Cybersecurity & Tech

U.K. Government To Consider Licensing Ransomware Payments

Tom Uren
Friday, May 24, 2024, 9:33 AM
The latest edition of the Seriously Risky Business cybersecurity newsletter, now on Lawfare.
UK cyber licensing regime, Stable Diffusion

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U.K. Government to Consider Licensing Ransomware Payments

The Record this week reports the U.K. government will propose a range of strong counter-ransomware measures, including mandatory reporting of all ransomware attacks, a licensing regime for payments, and a ransom payment ban for organizations involved in critical national infrastructure.

Multiple sources told The Record these proposals will be published in a public consultation next month. This may lead to new laws, but it is unlikely that they will arrive any time soon.

Despite recent law enforcement success against the LockBit ransomware gang, ransomware crime still causes extensive harm (see Change Healthcare in the U.S., for example). Governments still need to keep pulling levers to try to reduce the impact of these events.

Mandatory reporting of attacks and payments is a good idea with few downsides. It would furnish the government with the information it needs to better understand the size and scope of the problem and how best to respond. And as long as reporting thresholds are set appropriately, it would not be too onerous for businesses.

A licensing regime for ransomware payments is an interesting idea. This could be used to ensure victim firms explored other alternatives prior to making a payment, could make life more painful for ransomware-as-a-service operators by giving victim firms additional leverage in negotiations (“government says … no”), and could also ensure payments are made only when absolutely necessary.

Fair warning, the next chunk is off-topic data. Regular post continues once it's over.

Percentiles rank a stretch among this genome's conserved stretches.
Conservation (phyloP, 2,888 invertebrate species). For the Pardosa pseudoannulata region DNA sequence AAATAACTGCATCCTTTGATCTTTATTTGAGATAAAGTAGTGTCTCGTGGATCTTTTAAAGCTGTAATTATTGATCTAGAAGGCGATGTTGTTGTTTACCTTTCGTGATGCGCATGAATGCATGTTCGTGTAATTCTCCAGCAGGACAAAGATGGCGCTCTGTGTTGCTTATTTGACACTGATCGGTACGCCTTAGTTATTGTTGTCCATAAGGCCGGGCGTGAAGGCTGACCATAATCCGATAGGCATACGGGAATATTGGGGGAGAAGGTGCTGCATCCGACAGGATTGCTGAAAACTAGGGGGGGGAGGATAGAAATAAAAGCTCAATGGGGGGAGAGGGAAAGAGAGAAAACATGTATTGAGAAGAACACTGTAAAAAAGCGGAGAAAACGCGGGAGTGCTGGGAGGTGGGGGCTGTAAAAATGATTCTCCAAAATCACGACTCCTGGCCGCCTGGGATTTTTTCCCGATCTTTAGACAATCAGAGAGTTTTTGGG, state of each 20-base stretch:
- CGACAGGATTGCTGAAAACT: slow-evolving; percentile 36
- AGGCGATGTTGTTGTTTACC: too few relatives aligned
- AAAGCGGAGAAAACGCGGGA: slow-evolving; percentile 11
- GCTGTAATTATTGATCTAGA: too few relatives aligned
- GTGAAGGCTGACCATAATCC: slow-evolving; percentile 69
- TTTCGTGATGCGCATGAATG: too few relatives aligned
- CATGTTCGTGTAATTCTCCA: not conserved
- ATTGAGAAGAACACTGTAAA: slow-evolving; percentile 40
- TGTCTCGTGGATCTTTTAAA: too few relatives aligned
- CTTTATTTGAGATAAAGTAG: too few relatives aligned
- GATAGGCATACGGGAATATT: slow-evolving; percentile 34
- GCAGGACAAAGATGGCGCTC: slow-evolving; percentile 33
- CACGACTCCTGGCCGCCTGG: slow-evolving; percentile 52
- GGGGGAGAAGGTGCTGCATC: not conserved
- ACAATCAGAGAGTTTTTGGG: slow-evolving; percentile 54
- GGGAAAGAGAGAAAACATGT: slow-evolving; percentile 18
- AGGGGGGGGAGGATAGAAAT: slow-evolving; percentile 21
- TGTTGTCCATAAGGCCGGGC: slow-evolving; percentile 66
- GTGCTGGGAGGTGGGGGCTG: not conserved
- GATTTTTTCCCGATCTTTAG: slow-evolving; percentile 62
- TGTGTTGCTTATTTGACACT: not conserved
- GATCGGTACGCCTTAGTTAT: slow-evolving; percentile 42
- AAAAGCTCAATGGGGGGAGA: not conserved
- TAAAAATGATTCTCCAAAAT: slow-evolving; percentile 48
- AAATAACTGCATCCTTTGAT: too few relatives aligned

It does come with potential downsides. If the licensing process was slow (and introducing friction is part of the point), it could delay recovery and exacerbate the disruption caused by a ransomware attack.

A ban on payments in critical infrastructure is intended to remove the incentive for ransomware gangs to attack those services. We previously examined arguments against banning ransomware payments and sense a bit of cognitive dissonance in this particular proposal. After all, if a ban is going to work, why limit it to just one sector? Why not implement it across all industries?

There are other measures that have been implemented elsewhere that we like. New York state’s financial services regulator, for example, requires firms above a certain size to:

  • Notify DFS [New York State Department of Financial Services] within 24 hours of any extortion payment made; and
  • Within 30 days of a payment, provide DFS with a written description of the reasons payment was necessary, alternatives to payment considered, diligence performed to find alternatives to payment and to ensure compliance with applicable regulations, including those of the Office of Foreign Assets Control.

This regulation came into force in December 2023 and could be seen as a compromise position compared to the immediate implementation of a payment licensing scheme. It should provide information that could be used to figure out whether a licensing regime is justified and necessary.